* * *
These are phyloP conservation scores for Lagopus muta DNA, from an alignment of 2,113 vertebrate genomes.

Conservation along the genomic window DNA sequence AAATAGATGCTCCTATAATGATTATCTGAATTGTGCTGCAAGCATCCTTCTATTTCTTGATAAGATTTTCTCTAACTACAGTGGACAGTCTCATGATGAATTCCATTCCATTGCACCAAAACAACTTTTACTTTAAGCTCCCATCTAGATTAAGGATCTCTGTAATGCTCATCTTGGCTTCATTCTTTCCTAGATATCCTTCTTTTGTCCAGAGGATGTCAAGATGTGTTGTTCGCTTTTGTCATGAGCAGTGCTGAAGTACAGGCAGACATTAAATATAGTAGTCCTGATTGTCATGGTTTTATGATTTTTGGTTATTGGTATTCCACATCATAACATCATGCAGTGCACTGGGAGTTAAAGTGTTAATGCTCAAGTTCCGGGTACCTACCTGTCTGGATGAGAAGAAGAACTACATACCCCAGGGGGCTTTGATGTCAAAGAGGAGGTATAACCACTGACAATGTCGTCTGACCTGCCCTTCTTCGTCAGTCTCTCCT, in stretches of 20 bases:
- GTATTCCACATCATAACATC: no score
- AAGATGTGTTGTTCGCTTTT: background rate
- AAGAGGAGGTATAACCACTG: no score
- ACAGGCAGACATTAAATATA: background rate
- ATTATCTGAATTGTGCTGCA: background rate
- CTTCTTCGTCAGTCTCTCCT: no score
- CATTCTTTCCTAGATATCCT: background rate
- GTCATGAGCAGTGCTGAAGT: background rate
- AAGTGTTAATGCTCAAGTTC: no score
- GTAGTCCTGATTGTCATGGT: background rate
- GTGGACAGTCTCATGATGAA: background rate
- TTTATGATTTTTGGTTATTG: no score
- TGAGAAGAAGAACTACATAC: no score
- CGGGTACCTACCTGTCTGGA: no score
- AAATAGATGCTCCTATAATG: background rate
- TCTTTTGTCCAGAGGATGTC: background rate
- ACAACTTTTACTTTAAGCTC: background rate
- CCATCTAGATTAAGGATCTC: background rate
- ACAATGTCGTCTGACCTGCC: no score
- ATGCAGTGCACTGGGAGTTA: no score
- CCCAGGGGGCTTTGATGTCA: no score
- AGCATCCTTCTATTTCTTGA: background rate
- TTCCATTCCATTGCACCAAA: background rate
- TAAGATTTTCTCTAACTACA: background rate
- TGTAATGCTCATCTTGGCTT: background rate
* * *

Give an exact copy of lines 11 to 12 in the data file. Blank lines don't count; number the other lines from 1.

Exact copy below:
- AAGTGTTAATGCTCAAGTTC: no score
- GTAGTCCTGATTGTCATGGT: background rate